In an interesting California Occupational Safety and Health Appeals Board reconsideration, a serious violation citation was upheld for a company’s failure to properly inspect fall protection arrest systems prior to use.
Cal/OSHA Construction Safety Order Personal Fall Arrest Systems, Personal Fall Restraint Systems and Positioning Devices (8 CCR § 1670(b)(15)) states, “Personal fall arrest systems must be inspected prior to each use for wear, damage, and other deterioration and defective components shall be removed from service”. Also, a defect is defined in Cal/OSHA Construction Safety Order Definitions (8 CCR § 1504) as “Any characteristic or condition which tends to weaken or reduce the strength or the safety of the tool, machine, object, or structure of which it is a part.”
In this case, lanyards had been used by the workers earlier in the day and it appears (according to the administrative law judge) that the employees had indeed inspected the lanyards prior to use. So, what went wrong and why the serious violation? Later that day a Cal/OSHA inspector arrived at the job site and upon examination of the lanyards found a defect with the snap hooks. While the employees, including the foreman charged with safety concerns had conducted an inspection, it was cursory, and they failed to test the snap hooks on the lanyard by pulling them back wide and releasing the button.
The employer argued that even if the snap hooks were used in their defective state, they did not expose employees to a potential fall hazard. However, from a previous Appeals Board decision Cal/OSHA need only prove that a condition or practice prohibited by a safety order exists. The purpose of the snap hook is to connect the worker to fall protection, thus it was determined a defective snap hook exposes an employee to a potential fall hazard and since the workers were working from a height of 130 feet the probability of a serious injury or death exists.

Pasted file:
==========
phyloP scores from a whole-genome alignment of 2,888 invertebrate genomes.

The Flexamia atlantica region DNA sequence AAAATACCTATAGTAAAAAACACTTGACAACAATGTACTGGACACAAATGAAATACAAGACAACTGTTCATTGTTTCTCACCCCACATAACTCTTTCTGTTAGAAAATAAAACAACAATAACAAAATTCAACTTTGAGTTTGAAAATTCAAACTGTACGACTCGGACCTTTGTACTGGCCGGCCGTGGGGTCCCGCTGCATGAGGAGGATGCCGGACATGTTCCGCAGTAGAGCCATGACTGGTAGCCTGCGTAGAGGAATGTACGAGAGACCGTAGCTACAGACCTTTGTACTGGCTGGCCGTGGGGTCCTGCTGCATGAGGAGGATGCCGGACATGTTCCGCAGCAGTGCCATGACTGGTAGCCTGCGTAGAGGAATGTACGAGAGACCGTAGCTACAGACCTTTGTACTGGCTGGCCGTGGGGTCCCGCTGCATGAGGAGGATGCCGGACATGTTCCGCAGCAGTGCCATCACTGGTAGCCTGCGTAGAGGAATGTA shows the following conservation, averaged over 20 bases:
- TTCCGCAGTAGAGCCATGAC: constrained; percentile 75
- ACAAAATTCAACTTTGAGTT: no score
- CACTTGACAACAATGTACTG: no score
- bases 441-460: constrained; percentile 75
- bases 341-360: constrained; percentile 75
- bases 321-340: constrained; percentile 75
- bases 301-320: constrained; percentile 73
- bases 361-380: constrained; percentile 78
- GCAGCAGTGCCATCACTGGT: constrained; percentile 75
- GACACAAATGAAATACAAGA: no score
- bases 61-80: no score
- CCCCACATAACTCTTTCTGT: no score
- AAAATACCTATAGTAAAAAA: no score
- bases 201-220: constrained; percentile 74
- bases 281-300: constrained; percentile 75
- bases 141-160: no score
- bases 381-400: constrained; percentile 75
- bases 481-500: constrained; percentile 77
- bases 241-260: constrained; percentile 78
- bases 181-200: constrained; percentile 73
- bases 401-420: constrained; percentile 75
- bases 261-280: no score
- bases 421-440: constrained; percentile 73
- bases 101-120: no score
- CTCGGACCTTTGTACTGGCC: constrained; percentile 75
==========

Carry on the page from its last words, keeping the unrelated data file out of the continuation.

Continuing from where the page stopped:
In order to uphold an alleged violation as “serious”, the Division normally offers evidence of employer’s knowledge that it knew of the violation or could have known with the exercise of reasonable diligence. Does the foreman or supervisor who is responsible for employee safety and supervision have knowledge or should have knowledge of the hazard? In this case it was determined he did or should have.
Bottom Line: Ensure your inspections are conducted and complete, this would apply for any equipment where inspections are required including scaffolding, shoring, forklifts, machine guards, ladders, personal protective equipment — the list goes on and on. Make sure that the equipment is closely examined and that a defect or unsafe condition doesn’t exist and if present that the equipment is immediately taken out of service. Also confirm you can demonstrate (usually by documentation) that the inspections were performed.
Note: This information was provided by Tim Bormann, CIH, FAIHA, The Cohen Group